CEO: Confidence in Outback Has Never Been Higher
Bloomin’ Brands chief executive officer Liz Smith saw no reason to downplay Outback’s recent performance. “I have never felt more confident in the brand health, and where Outback is,” Smith said during an October 29 conference call. She reiterated the point a few minutes later.
“I haven’t ever … felt this confident in Outback’s forward momentum.”
There was even a moment Monday where the line cut out as Smith gushed over Outback’s results. But technical difficulties only paused what turned out to be a rosy quarter for the classic steakhouse. Same-store sales rose 4.6 percent with traffic up 0.9 percent in the third quarter. The performance marked the sixth consecutive quarter of positive traffic and seventh straight period of positive comp sales.
The 737-unit (U.S. locations) steakhouse is in an ideal position, Smith said, to keep the results flowing. Bloomin’ invested ahead of growth and now it’s time to monetize.
In response, and to prove its confidence in the long-term growth, not just lapped improvements, Bloomin’ upped its guidance for the fiscal 2018 year in regards to earnings per share ($1.41–$1.47 from $1.38–$1.45) and blended U.S. same-store sales (2–2.5 percent from 1.5–2.5 percent) across its four brands, Outback, Fleming’s, Bonefish, and Carrabba’s. For the quarter, comps grew 2.9 percent systemwide, with Bonefish seeing a 1.8 percent increase, year-over-year, Fleming’s a 0.5 percent hike, and Carrabba’s in the red at negative 0.6 percent. The company reported revenue of $965 million.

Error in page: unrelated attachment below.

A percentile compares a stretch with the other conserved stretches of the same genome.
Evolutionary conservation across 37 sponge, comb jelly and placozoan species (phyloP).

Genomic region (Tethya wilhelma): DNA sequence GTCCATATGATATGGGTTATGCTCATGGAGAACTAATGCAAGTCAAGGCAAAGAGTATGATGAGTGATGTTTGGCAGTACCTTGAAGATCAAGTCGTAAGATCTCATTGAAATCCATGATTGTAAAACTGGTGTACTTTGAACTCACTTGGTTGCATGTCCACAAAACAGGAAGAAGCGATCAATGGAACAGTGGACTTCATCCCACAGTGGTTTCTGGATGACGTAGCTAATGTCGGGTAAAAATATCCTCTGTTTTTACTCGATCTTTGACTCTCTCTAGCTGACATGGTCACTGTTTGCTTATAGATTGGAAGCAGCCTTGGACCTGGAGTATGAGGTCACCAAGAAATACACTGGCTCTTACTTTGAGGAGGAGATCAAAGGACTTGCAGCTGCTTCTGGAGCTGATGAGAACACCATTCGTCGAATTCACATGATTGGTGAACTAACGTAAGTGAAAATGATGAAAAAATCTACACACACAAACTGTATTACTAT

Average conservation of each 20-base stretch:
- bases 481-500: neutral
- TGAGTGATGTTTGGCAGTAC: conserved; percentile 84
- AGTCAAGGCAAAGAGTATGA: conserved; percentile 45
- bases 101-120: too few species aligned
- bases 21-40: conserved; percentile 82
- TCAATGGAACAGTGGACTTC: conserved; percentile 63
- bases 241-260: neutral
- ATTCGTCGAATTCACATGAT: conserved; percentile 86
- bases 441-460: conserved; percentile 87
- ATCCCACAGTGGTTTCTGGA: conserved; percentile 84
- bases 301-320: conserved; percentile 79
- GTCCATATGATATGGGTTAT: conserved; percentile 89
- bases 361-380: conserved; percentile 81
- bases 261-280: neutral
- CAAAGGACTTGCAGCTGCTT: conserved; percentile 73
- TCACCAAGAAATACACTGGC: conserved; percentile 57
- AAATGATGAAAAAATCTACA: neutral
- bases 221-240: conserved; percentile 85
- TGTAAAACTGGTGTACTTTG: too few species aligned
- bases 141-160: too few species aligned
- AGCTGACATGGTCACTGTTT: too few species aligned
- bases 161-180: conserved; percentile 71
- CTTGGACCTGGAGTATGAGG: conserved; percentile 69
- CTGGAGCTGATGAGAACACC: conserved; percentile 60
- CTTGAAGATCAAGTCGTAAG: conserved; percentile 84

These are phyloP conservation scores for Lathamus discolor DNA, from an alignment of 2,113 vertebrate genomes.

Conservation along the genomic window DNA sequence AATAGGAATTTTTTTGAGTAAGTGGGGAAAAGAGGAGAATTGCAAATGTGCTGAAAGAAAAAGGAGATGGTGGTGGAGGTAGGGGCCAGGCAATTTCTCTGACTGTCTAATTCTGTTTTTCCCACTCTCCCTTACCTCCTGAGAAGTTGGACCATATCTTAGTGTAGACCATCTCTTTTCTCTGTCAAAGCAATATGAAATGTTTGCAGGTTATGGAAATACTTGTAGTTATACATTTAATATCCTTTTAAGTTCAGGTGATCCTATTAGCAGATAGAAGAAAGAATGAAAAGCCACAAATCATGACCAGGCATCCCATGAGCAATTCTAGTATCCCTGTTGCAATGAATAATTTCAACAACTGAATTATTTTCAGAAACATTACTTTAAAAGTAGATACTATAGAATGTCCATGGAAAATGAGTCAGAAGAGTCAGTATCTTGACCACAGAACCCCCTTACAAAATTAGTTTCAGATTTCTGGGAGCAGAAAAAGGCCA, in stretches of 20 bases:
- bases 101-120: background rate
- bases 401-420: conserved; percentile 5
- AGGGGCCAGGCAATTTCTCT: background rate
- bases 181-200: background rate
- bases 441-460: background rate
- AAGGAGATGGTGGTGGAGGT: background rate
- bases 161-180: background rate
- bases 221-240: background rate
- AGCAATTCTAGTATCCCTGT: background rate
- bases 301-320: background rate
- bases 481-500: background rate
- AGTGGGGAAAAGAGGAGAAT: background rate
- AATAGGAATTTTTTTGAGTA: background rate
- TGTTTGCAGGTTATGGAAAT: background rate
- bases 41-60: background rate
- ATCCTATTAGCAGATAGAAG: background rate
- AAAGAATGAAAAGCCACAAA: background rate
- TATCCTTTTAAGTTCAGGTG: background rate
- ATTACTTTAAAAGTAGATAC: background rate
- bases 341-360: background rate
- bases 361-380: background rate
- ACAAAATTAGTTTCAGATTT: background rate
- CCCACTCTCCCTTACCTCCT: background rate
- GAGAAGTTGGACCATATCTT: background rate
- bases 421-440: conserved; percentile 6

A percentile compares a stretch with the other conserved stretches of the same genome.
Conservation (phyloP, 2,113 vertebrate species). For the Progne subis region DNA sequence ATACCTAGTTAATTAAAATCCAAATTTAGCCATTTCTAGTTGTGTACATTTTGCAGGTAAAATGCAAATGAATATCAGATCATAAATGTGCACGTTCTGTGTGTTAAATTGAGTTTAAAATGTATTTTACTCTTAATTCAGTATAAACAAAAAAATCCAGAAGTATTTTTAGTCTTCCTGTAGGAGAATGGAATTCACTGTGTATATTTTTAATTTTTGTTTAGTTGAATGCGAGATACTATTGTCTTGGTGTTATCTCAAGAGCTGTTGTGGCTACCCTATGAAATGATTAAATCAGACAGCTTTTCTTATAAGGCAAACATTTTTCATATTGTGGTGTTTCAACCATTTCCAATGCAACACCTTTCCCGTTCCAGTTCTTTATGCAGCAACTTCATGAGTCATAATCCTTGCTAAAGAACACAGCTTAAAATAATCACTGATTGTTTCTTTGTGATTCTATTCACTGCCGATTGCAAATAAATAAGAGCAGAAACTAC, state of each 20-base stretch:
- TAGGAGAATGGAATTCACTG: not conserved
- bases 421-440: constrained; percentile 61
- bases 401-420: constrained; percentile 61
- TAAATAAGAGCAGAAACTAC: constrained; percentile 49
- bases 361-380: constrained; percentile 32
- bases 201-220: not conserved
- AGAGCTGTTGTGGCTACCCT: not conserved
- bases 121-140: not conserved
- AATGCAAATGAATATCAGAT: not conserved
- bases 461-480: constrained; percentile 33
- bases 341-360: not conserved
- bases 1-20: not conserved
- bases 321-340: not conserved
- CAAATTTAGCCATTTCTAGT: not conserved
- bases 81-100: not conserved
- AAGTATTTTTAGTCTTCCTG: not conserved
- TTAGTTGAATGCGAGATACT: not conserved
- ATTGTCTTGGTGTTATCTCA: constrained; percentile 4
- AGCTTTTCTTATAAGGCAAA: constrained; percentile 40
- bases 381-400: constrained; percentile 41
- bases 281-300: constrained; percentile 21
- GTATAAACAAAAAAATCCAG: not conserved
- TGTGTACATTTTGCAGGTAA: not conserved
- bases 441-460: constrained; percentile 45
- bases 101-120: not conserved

Smith said Outback’s confidence stems from investing in “areas where the consumers want to go.” Food quality. Portions. Service. CRM and mass personalization. Moving from mass marketing to data personalization, which has returned far greater investment, Smith said. Bloomin’ is getting more efficient with its marketing spend, down from 3.8 percent to 3.2 percent last year and 3.1 percent this year thanks to a shift into digital and data personalization, and a focus on communicating one-on-one with guests.
A lot of time and patience was put into building Bloomin’s data infrastructure capabilities, and now it’s time to cash in on the 7.2 million customers in its Dine Rewards program. This includes Outback, and it also includes cross-fertilizing traffic from the steakhouse’s success into Bloomin’s other brands.
“[The confidence is] centered around the investments that we have made in the box come on quality, service,” Smith said. “The vast majority of our strength is our in-house traffic and that's directly applicable to superior execution that we are having in the box.”
“When you look at the sales layers that are out in front of Outback, it's not a quarterly discussion or quarterly concentric, it's just feeling like we really positioned this brand exceptionally well for the future,” she added.
Refresh and reward
Another trigger for future gains is the ambiance focus. Outback is currently testing multiple design prototypes for a new interior remodel program. Exteriors pivoting to interiors that will modernize stores, Smith said, and expand Outback’s off-premises room to handle higher order volumes. Some could add seats to meet the improved traffic as well. The company predicts a 3 percent traffic lift, consistent with prior remodels, at these refreshed stores.